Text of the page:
Catching a quick flight to Lisbon makes for a lively last-minute city break. Visit the city’s oldest district, the Alfama neighbourhood, to wander its maze of pretty streets, listen to Fado music and do some shopping at a local market. But there’s more to Lisbon than idyllic alleys and colourful panoramas. There’s a spooky side to the city some visitors never get to see.
Head to Lisbon’s Beau-Séjour Palace, where one of its previous residents, the Baron of Glória, is said to haunt the hallways and gardens, resulting in objects moving on their own, as well as other strange occurrences, including the sounds of unseen bells ringing.
Or take a day trip from Lisbon to nearby Evora (accessible by train in around two hours) and visit the Chapel of Bones. To offset the overcrowding of area graveyards in the 16th century, monks built a chapel from exhumed bones to make room in the cemeteries. The purpose of the chapel was to illustrate the ephemerality of life, but visiting is not for the faint of heart.
Perhaps known best for the annual autumn revelry that is Oktoberfest, the city’s culinary scene and tasty beer can be experienced year round. Think Bavarian sausage and marinated pork knuckle washed down with locally brewed lager. However, Munich also has something to offer travellers looking for a scare. (And we’re talking bigger frights than waiting in the toilet queue at Oktoberfest).
Head to Wolfsegg Castle, where reports of hauntings date back to the 16th century. Mysterious circumstances surround the death of the owner and his family, and visitors have reported strange phenomena including a woman in white roaming the corridors. To get there, take the train from Munich to Regensburg Hauptbahnhof and then a bus to the castle.
Any trip to Prague is going to include scoping out some of the city’s architecture in a myriad of styles including Baroque, Gothic and Renaissance. Start your exploration with a walk across the Charles Bridge and take in views of the Vltava River before heading on to Prague Castle. While it’s the most iconic site in the area, there’s another castle to check out if you’re hoping to explore the spookier side of the city.
Spend some time at Zvikov Castle, where reports of paranormal activity are a common occurrence. Legend tells of a 16th-century spectre preying on residents of the Markomanka tower, which dates back to the 1st century and later integrated with the castle. According to records, unexplained phenomena continue to take place in the tower, including malfunctioning tech and unusual photographs. Reach the castle by taking a train from Prague to Cimelice. The commute takes about two hours, and you’ll need to take a taxi the last few miles from the train station to the castle.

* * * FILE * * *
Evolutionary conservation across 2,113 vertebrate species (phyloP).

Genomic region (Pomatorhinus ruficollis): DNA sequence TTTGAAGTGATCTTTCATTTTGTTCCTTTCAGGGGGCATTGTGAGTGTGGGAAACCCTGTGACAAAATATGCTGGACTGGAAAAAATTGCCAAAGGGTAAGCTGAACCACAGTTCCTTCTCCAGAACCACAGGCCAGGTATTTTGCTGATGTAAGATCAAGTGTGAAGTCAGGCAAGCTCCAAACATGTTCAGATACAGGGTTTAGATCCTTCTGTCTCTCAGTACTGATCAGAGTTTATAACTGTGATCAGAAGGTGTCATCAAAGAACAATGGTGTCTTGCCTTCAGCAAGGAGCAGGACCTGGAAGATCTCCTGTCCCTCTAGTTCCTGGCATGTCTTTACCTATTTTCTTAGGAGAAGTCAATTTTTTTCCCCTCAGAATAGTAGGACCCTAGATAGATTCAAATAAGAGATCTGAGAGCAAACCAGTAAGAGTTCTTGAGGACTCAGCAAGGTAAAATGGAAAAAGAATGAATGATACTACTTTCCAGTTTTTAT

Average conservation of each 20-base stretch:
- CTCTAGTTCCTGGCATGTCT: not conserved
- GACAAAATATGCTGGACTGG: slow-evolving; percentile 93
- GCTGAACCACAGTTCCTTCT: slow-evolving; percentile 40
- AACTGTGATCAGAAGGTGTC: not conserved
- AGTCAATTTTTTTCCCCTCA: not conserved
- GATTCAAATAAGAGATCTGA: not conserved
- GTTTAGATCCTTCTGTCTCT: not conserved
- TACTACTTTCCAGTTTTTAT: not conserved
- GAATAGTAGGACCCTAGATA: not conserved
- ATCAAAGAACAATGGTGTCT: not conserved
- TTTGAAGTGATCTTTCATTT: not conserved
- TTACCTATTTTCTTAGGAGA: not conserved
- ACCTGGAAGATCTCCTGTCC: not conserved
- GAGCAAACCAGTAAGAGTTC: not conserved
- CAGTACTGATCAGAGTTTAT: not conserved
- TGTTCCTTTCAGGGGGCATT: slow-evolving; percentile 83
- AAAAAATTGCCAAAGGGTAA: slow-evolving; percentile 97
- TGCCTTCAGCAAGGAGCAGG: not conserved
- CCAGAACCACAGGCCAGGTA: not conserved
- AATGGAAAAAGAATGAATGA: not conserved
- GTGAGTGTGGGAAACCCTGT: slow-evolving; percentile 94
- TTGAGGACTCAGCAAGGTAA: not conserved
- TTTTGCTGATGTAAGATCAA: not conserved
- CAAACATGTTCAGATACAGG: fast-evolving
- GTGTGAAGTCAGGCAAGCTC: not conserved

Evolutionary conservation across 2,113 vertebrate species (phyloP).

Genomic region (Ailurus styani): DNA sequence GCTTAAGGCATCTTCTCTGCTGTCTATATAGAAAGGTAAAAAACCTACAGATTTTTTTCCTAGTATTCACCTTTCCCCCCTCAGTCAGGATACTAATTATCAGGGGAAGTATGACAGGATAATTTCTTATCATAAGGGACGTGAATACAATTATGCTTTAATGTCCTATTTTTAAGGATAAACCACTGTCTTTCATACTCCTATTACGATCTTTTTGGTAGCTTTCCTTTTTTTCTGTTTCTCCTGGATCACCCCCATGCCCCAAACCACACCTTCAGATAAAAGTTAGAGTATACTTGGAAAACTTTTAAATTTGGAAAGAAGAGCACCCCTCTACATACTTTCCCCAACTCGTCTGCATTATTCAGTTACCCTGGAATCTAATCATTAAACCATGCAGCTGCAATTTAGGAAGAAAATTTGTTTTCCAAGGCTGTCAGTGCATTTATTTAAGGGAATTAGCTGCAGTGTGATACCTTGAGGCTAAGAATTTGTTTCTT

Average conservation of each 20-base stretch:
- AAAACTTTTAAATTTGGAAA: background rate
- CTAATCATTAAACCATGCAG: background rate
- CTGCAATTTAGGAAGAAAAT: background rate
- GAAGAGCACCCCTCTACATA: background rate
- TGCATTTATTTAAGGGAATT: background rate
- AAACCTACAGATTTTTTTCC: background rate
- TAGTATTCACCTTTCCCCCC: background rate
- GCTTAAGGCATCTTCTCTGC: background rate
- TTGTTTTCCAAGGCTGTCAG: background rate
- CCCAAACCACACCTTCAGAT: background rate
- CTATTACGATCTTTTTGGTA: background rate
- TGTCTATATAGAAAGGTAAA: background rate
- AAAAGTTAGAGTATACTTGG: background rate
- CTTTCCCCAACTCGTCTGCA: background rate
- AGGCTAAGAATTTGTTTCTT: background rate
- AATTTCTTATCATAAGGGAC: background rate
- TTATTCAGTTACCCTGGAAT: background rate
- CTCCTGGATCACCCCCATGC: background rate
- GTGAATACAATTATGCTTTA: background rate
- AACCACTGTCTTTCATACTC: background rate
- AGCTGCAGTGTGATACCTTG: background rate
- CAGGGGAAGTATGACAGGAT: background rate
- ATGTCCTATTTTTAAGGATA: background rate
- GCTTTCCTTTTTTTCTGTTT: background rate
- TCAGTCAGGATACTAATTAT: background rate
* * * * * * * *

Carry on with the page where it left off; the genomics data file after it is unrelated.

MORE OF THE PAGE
With centuries of history lending itself to Edinburgh’s storied past, it’s no surprise that there are plenty of supposed haunted happenings on offer. One of the most famous sites on your Scotland to-do list will certainly be Edinburgh Castle, and its history – dating back to the 12th century – includes many a tale of the paranormal. From a headless drummer to spirits of former prisoners, stories of apparitions have been spread. But Edinburgh Castle isn’t the only spot to hit if you’re looking for a glimpse into the city’s haunted history.
The vaults beneath the South Bridge were once a thriving underground city centre home to shops and taverns. However, as the damp airless conditions proved uninhabitable, the area was abandoned and became rife with illicit activity. More than 200 years later, those who visit may experience a sense of unease or bear witness to other unexplained activity. Take a tour and see for yourself.
Follow up your visit (and quell your fear) with a pint at Banshee Labyrinth – a pub half enclosed in these underground vaults. Unexplained happenings, like drinks sliding off tables or being randomly thrown out of nowhere, have been reported and attributed to “the Banshee”.
Ready to go? Search for flights at KAYAK.co.uk if you dare (we’ll be by your side the whole time, we promise) and experience the magic and mystery of some of Europe’s most spine-chilling cities for yourself.